« Brennan Center -- new publication on Civil War Amendments | Main | A day in the life ... in Minneapolis »

How often does a newspaper file a complaint about illegal campaign ads?

AP reports: The Eureka Times-Standard has filed a complaint with the California Fair Political Practices Commission alleging that a political group that produced campaign mailers and television advertisements about a city councilman should have to identify the people behind it.

The newspaper contends that the Eureka Coalition for Jobs violated the Political Reform Act by failing to register as a campaign committee with the secretary of state, which would require it to disclose its leaders and file campaign finance reports.

A Sacramento lobbyist who represents the coalition, Wayne Ordos, maintained the group is not required to register as a campaign committee because the ads it placed about Councilman Chris Kerrigan were "issue-based" and didn't advocate for or against any candidate.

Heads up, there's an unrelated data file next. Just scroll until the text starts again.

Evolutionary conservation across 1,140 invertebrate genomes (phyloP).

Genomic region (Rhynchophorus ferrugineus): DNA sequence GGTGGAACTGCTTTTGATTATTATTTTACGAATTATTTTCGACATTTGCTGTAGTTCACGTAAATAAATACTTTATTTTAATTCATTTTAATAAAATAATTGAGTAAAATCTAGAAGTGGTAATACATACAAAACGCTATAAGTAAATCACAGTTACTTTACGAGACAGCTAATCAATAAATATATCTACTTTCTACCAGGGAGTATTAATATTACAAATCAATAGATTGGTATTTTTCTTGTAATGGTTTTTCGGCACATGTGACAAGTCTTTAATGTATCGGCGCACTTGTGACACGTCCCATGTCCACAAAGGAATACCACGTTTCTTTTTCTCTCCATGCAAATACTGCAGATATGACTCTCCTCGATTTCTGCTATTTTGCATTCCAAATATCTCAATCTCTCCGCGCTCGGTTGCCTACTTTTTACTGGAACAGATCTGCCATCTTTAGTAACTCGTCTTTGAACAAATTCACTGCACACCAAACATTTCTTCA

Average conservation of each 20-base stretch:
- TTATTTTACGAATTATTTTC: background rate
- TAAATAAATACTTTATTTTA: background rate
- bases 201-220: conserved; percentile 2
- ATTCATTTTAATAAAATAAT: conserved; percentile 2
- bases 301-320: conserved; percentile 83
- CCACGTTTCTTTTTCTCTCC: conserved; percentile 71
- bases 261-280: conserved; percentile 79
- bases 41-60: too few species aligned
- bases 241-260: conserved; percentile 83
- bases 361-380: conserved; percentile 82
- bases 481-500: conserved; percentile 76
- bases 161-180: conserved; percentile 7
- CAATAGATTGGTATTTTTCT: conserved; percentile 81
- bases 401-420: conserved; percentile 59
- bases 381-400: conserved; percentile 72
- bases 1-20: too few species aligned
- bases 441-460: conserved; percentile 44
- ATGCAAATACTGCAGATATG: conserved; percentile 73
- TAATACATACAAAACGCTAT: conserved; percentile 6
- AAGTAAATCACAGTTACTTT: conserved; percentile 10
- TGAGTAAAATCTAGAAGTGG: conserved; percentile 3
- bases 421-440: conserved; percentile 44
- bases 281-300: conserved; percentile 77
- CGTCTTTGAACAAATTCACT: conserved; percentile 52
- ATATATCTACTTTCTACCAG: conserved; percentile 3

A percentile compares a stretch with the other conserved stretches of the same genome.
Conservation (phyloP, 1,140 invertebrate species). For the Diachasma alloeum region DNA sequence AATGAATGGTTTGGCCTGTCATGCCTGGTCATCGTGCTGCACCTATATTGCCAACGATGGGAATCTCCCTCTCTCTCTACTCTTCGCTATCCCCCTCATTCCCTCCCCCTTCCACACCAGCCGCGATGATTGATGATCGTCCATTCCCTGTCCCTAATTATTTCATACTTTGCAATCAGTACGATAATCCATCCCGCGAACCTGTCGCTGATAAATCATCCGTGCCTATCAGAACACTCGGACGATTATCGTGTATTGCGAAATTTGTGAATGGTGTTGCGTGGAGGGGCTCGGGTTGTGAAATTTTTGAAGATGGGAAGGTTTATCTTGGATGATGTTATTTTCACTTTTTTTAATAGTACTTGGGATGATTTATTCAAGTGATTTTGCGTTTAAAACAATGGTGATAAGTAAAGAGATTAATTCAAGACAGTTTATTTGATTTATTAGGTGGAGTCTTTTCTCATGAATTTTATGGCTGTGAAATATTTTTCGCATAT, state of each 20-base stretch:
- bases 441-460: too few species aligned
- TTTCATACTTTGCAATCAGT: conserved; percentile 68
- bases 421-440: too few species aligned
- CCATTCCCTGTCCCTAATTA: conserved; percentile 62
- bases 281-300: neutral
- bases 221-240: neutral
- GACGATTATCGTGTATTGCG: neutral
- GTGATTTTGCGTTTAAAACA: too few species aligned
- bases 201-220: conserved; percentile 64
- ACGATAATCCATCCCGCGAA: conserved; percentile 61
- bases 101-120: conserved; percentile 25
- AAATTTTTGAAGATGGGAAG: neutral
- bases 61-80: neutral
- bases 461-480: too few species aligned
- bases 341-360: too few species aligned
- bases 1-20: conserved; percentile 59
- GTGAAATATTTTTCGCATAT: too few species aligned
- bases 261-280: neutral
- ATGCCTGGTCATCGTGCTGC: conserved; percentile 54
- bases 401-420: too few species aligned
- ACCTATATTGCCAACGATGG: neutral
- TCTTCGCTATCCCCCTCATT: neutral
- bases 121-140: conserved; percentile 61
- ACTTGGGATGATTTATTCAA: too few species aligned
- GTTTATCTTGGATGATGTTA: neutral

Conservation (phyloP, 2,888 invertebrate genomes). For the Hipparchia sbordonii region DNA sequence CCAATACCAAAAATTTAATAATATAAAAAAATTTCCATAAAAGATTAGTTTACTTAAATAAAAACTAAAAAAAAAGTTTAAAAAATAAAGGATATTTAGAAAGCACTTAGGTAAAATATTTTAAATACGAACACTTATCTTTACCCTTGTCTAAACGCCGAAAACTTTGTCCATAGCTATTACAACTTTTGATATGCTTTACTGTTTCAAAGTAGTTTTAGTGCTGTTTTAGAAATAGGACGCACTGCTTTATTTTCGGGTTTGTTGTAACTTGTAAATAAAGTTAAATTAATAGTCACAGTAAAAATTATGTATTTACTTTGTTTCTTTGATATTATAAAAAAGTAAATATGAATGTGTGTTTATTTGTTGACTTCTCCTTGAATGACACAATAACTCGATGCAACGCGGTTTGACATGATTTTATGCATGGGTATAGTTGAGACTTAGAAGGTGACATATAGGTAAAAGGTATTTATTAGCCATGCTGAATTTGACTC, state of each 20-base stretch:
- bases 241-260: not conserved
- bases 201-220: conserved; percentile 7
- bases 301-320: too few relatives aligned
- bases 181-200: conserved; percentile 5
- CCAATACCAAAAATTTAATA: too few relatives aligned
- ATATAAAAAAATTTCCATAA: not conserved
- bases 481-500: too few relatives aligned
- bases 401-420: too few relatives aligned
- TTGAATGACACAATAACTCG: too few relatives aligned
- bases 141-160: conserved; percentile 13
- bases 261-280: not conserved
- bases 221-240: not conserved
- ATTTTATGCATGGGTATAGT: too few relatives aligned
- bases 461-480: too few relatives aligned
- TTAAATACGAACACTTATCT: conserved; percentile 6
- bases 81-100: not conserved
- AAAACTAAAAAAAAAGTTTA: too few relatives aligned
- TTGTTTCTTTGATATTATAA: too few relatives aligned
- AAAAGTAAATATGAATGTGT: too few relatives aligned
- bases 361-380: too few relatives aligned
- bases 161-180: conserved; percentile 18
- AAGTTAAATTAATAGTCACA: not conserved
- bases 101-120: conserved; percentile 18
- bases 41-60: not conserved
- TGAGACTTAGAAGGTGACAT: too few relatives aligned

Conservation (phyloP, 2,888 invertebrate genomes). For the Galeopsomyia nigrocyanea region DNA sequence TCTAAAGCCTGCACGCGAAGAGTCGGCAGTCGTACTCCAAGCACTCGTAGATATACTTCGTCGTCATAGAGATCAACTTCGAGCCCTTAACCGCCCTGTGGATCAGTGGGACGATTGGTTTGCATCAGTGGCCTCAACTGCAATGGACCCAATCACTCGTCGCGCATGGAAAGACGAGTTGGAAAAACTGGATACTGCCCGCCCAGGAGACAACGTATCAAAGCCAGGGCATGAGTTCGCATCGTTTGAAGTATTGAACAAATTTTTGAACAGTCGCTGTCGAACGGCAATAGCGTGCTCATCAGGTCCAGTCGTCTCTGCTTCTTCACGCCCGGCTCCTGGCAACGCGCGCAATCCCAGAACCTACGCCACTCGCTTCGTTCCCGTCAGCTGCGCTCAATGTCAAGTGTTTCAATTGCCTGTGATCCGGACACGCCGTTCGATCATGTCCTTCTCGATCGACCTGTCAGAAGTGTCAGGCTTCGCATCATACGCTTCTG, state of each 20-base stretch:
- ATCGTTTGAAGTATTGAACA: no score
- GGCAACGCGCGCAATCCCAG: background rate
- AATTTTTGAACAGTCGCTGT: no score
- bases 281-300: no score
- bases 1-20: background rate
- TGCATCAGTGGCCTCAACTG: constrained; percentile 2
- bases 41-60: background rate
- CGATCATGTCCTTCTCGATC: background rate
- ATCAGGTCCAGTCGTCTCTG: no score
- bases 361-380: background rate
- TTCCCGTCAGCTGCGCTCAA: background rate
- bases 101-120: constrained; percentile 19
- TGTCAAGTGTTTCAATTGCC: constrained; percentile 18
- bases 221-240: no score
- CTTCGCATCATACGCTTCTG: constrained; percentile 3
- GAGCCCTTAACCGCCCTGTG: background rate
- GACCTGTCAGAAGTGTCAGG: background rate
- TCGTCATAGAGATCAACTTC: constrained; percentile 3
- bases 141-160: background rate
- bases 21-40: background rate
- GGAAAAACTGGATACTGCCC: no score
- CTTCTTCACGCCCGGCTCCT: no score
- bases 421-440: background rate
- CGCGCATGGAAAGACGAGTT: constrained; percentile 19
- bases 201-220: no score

The Times-Standard disputed that, saying the ads were clearly designed to thwart Kerrigan's re-election chances by portraying him in a negative light. Kerrigan nevertheless wound up winning his race. -- AP Wire | 11/11/2004 | Eureka Times-Standard files fair political practices complaint

Comments

Does the political reform act regulate only express advocacy? Was this advocacy express? Does California's anti-slapp law apply to this controversy? On the subject of CFPPC, recently a court struck down some of their disclaimer rules, but I didn't see the decision posted to their web site last I checked. Anyone have it?
Robbin Stewart gtbear at gmail.com